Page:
oligarchy

[ UK /ˈɒlɪɡˌɑːki/ ]
[ US /ˈɑɫəˌɡɑɹki/ ]
NOUN
  1. a political system governed by a few people
    one of his cardinal convictions was that Britain was not run as a democracy but as an oligarchy
    the big cities were notoriously in the hands of the oligarchy of local businessmen
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How To Use oligarchy In A Sentence

  • On paper, we're a one-person-one-vote nation; in reality, we're more than a bit of an oligarchy, in which a handful of wealthy people dominate.
  • one of his cardinal convictions was that Britain was not run as a democracy but as an oligarchy
  • This nation was founded on glorious greed, boundless carpetbaggery, corrupt cartels and an oligarchy of rich men whose "countrymen" were other rich men. SeekingAlpha.com: Home Page
  • Thus it created an outlet for the social concerns of these groups while enabling the party oligarchy to retain control over the competing sectors within the single movement.
  • Including the pompous local police commissaire; the unflappable intelligence officer from France; the slimy representative of the international oil cartel; and the personages - intelligence, governmental, and clerical of the remnants of the civilian oligarchy; as well as many others, including the Doctor's lover, a Hapsburg We Have All Been Disgraced By Corruption, A Review of Eric Ambler's Doctor Frigo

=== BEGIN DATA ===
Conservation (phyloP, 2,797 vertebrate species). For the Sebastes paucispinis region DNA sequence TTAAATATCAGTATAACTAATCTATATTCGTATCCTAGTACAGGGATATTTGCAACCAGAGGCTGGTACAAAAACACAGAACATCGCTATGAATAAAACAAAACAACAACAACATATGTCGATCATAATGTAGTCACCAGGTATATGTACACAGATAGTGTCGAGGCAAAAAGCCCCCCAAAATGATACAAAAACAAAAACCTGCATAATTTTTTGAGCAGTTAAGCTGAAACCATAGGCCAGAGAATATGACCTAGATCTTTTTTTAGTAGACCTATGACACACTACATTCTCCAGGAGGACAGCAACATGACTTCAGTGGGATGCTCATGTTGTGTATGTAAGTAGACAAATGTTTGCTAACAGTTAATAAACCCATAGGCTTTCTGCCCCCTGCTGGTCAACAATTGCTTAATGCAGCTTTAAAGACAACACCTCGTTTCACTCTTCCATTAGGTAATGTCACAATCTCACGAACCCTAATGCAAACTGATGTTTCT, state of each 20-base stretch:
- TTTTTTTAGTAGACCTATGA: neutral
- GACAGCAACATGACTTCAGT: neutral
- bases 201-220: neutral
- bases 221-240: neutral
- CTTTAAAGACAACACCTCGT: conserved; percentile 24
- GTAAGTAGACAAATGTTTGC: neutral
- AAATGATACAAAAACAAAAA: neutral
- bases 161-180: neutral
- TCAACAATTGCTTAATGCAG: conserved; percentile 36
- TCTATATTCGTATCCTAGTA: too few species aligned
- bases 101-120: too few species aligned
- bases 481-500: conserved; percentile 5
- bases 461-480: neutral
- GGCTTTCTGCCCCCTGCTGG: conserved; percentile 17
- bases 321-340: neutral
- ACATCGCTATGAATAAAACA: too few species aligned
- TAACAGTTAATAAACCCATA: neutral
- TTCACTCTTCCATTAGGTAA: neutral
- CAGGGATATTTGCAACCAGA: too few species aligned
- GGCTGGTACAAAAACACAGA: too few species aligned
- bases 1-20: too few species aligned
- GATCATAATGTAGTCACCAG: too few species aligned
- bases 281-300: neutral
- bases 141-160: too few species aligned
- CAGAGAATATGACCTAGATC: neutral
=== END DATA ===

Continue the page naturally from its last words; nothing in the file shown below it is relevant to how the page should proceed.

• Gone are the days when democracy was a window dressing for an oligarchy.
  • Municipal reform might well replace a patrician oligarchy of local gentry and merchants, weakening collective action and undermining the corporate, civic culture.
  • The power resided in an oligarchy, a financier oligarchy, which were the leading families of Venice, who were, in their financial aspect, called fondi, or funds.
  • It is a grand oligarchy, with immense force and push -- with cunning and skilful intrigue -- in whose plenipotent fingers the threads of the universal octopus centralizes its splendid capabilities in a papal head. Autobiography, sermons, addresses, and essays of Bishop L. H. Holsey, D. D.,
  • The real power in U.S. political parties flows as money from the corporate oligarchy to a party oligarchy.
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